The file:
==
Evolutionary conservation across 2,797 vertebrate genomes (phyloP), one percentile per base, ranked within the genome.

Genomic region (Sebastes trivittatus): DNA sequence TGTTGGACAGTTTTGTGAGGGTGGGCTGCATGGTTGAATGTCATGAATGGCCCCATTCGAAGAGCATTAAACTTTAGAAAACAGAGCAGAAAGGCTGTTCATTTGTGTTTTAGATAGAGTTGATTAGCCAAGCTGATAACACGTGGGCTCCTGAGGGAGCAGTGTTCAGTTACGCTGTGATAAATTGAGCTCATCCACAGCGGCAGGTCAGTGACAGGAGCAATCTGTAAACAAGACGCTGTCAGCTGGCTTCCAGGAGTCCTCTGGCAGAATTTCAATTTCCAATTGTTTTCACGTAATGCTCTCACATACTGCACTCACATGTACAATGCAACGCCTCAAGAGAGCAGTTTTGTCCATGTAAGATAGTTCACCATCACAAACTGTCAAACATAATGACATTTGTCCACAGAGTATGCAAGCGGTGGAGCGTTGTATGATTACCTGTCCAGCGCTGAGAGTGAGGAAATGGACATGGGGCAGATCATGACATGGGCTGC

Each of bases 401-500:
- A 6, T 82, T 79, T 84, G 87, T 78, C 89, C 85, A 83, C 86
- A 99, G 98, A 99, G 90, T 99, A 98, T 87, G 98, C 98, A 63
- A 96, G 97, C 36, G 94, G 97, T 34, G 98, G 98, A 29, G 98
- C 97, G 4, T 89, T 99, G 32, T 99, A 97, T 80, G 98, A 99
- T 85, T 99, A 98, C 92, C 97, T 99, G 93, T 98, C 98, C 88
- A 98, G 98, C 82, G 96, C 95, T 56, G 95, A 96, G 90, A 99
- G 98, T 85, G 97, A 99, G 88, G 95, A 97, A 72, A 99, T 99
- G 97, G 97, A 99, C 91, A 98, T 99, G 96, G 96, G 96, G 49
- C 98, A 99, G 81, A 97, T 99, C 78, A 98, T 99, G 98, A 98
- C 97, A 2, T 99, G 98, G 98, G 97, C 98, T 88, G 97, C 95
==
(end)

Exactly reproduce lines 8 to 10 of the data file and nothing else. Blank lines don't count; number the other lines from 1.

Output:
- T 85, T 99, A 98, C 92, C 97, T 99, G 93, T 98, C 98, C 88
- A 98, G 98, C 82, G 96, C 95, T 56, G 95, A 96, G 90, A 99
- G 98, T 85, G 97, A 99, G 88, G 95, A 97, A 72, A 99, T 99